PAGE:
IAG March 2015 - page 4

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oreanpopstar Psy’s “GangnamStyle” ranks as themost watchedYouTube video ever,
withover 2.2billionviewsasof lastmonth. JustinBieber’s “Baby,” insecondplace, trails
by over abillion views.
Legend credits Steven Spielberg’s “Jurassic Park” with having given rise to the Korean
cultural wave, referred to as
, that’s sweeping the planet. A SouthKorean government report
in 1994 stressed that the film’s box-office gross the previous year equaled the sales of 1.5million
Hyundai cars, then considered the pride of the country’s manufacturing sector, in a year when
Hyundai’s annual production hadn’t yet reached a million vehicles. As one of the few countries
where government intervention in industry is considered to have led to desirable economic
outcomes—starkly contrasting to the assessment of its neighbor to the north—this, along with
the Asian financial crisis of 1997 and resultant devaluation of the Koreanwon rendering imported
American films a lotmore expensive, fostered the riseof home-grown entertainment.
In1994, theMinistryofCulturesetupadedicatedculturalpromotionbureau. Italsoencouraged
the country’s
—large business conglomerates that are mostly family-owned—to expand
frommanufacturing into film andmedia, and that, ultimately, was what lit the fuse on the
explosion. For the
are another uniquely South Korean aberration, where family-owned
enterpriseshave risen tonot just competeonaglobal stage, but become leaders in their respective
fields. Think Samsung, whichpre-
was derided in theUS as “Samsuck.”
was undeniably a turningpoint.
Last year,Korean-AmericanwriterEunyHongpublishedher treatiseon the riseofSouthKorea’s
pop culture: “TheBirthof KoreanCool.” Thebook charts the country’s remarkable ascent from the
mid-‘60s, when its per capitaGDPwas less than that of Ghana and, notably, the socialist paradise
beyond the 38th parallel (historically the more prosperous half of the peninsula), to its current
ranking as the 15th-largest economy in theworld. A reviewof thebook in
sumsup the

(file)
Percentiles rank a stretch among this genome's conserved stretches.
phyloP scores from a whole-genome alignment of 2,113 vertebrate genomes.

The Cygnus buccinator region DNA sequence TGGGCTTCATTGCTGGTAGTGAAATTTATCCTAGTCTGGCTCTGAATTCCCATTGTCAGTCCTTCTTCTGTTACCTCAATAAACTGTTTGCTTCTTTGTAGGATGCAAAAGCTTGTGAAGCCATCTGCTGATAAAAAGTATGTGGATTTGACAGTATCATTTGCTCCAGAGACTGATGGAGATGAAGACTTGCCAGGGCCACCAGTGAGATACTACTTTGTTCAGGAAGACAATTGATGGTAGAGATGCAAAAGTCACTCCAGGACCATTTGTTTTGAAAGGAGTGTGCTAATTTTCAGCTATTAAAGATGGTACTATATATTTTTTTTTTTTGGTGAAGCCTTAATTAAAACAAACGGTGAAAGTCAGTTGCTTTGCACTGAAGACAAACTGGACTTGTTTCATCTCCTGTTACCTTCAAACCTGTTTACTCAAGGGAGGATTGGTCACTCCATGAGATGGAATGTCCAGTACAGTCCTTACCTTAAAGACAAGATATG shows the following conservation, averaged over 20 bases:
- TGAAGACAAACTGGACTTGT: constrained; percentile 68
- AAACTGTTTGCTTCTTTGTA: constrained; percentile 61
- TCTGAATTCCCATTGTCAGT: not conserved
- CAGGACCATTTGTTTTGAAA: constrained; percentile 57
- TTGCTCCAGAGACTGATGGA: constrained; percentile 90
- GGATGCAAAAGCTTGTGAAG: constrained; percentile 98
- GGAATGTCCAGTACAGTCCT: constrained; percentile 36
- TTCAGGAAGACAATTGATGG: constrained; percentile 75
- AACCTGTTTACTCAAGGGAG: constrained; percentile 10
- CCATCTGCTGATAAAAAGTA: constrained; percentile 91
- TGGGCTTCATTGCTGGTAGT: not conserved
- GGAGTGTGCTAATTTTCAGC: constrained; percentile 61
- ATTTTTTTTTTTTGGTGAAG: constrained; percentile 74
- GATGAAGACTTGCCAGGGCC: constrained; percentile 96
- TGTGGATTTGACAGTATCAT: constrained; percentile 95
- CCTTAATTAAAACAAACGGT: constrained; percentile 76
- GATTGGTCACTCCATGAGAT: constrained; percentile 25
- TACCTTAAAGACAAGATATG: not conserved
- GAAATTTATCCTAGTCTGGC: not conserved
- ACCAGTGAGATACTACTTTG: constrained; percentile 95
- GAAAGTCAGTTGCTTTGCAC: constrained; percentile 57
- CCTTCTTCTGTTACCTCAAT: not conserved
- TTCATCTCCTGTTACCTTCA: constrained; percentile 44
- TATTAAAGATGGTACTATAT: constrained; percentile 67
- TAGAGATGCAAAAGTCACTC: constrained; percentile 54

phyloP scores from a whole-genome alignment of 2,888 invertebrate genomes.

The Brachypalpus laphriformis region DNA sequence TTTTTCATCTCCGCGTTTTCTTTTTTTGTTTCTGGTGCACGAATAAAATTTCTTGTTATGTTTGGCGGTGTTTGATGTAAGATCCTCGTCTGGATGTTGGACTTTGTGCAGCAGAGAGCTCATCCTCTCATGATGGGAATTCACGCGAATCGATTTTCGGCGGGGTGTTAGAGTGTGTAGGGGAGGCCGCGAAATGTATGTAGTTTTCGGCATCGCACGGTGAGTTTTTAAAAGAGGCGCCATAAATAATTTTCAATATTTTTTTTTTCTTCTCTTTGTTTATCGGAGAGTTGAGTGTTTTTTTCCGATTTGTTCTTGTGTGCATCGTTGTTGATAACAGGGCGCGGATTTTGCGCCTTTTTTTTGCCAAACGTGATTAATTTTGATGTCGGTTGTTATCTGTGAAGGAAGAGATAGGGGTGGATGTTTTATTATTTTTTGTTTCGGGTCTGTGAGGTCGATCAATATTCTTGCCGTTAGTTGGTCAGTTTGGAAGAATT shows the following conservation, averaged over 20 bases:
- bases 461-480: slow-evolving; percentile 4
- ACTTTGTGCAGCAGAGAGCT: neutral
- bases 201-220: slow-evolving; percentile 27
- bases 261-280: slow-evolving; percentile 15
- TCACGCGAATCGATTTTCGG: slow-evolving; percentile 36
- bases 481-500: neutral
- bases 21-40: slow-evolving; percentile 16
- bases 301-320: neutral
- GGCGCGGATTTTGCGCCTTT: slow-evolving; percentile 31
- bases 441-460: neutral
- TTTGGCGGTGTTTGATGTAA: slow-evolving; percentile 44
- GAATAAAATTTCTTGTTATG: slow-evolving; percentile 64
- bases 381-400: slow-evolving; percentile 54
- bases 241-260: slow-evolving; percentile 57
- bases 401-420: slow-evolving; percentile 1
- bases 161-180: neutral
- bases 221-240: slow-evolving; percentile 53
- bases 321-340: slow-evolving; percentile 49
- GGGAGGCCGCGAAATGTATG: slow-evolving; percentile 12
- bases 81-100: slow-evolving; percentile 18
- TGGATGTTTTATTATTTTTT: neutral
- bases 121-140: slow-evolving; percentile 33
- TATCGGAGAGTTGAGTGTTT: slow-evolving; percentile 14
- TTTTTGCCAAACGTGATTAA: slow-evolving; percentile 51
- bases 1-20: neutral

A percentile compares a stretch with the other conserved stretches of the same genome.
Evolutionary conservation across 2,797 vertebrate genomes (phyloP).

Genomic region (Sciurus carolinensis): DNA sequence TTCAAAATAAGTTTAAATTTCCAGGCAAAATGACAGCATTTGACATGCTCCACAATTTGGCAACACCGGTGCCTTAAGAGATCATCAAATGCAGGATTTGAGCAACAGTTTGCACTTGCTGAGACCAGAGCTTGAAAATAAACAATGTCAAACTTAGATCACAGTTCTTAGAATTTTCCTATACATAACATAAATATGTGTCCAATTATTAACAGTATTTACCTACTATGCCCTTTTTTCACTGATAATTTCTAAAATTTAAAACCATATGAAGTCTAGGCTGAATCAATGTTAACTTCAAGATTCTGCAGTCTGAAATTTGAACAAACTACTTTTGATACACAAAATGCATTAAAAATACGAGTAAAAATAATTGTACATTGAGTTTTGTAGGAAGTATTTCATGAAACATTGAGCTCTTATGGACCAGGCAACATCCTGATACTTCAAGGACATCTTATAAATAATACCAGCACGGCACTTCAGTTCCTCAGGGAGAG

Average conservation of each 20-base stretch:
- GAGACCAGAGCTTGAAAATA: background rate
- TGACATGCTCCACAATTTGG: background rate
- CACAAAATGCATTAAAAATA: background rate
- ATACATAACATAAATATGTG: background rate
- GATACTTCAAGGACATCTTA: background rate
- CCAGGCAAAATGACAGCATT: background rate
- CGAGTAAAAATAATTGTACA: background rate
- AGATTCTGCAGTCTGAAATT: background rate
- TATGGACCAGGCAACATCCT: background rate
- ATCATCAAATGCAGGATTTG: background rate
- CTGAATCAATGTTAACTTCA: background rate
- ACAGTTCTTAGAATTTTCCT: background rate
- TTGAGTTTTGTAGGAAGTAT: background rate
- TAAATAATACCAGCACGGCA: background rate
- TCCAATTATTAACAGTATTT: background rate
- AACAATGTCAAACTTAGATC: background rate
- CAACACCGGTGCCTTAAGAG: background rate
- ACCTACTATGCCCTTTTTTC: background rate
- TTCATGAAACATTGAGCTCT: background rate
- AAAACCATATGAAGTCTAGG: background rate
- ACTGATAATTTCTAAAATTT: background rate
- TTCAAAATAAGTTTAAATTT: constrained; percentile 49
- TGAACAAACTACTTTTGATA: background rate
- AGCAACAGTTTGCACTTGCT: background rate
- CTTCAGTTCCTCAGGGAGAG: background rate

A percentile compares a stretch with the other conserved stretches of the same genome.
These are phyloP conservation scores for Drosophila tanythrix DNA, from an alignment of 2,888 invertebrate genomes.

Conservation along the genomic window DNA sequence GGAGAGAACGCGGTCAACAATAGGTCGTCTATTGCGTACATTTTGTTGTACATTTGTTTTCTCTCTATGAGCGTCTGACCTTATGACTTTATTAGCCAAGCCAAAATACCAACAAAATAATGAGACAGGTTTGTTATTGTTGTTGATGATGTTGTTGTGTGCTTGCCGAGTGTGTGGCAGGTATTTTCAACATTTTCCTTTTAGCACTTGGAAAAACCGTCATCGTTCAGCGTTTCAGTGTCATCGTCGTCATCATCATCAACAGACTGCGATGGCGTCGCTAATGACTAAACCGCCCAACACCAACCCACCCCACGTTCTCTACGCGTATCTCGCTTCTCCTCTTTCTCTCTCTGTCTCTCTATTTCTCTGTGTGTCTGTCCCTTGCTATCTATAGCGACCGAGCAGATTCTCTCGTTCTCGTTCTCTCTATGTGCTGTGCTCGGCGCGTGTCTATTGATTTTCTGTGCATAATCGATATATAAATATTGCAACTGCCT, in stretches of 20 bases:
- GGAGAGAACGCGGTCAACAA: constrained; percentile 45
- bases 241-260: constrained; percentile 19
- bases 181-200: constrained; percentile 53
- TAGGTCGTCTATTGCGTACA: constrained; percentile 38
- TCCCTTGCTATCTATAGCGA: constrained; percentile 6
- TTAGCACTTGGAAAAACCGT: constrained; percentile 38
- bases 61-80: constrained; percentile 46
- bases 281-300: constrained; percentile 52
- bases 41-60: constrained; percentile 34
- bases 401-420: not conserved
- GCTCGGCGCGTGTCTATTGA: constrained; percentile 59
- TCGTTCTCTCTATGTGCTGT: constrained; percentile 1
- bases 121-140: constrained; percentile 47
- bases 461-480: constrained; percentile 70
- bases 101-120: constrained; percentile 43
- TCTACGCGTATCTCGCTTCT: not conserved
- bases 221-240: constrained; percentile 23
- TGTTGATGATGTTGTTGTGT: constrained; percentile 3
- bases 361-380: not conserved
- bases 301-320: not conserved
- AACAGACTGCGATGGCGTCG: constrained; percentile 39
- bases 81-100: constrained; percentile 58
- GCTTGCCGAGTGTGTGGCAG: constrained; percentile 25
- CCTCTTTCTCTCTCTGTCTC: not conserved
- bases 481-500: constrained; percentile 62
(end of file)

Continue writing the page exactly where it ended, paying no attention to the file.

central conclusionnicely: “If the people of the emerging economies are captivatedby Korean soap
opera or K-pop, they will bemore inclined to buy Korean fridges, computers, televisions and cars.
They, too, want to live adream. Korea’s geniuswas tomake that dreamKorean.”
That dream is also driving tourism. It’s perhaps fitting that the now-ubiquitous term
coined in 1999 by Beijing-based journalists commenting on China’s growing appetite for South
Korean cultural exports. They referred to the phenomenon as
hán liú
), which literally means
“flowof Korea.”Last year, SouthKoreahosted 14million tourists, ofwhich6.1millionweremainland
Chinese. SouthKorea now stands behindonlyHongKong andMacau as the leadingdestination for
China’soutbound travelers.
For thedevelopersof SouthKorea’s comingwaveof foreigners-only casino resorts, it’sChinese
tourists that matter most. Those developers mostly hail from overseas—ending the industry’s
dominationby local entities—and their ranks have been swelling.
Last month, Genting Singapore and its JV partner Landing International Development held a
ceremonial groundbreaking for theirResortsWorld Jejuprojecton thecountry’spopularholiday island.
Two other destination-scale resorts are under development in a special economic zone on
Yeongjong island, the siteof Incheon International Airport serving the capital, Seoul.One is a joint
venture between Paradise Group, the leader of the country’s foreigners-only casino market, and
Japanese pachinko giant Sega Sammy slated to open in 2017 at an initial cost of US$750million.
The other is a joint venture similarly priced and led byUS casino operator Caesars Entertainment,
which struck a$95milliondeal late last year to acquire land for a resort scheduled tobreak ground
in the zone this year aheadof aplannedopening in 2018.
Others are jostling for position. In late January, Bloomberry Resorts, owner ofManila’s Solaire
Resort &Casino, agreed to purchase 12.2 hectares of land on Yeongjong. Then, in February, Hong
Kong-based retail and property conglomerate Chow Tai Fook Enterprises announced its intention
to invest $2.6billion in the zone.
Meanwhile, the government plans to revise investment limits—that specify 51% foreign
ownership—to allow major Korean corporations, including Samsung and Hyundai, to also
participate in the resort industry.
No doubt, Kim Jong-un, North Korea’s trendily coiffed premier-cum-deity, is taking note.
Macau’s Stanley Ho opened the North’s first casino at a hotel in the capital, Pyongyang, back in
1998. But it didn’t domuch for tourism. An estimated 10,000mainland Chinese visit the hermit
kingdom every year, less than0.2%of thenumberwhodescendedon theSouth in 2014.
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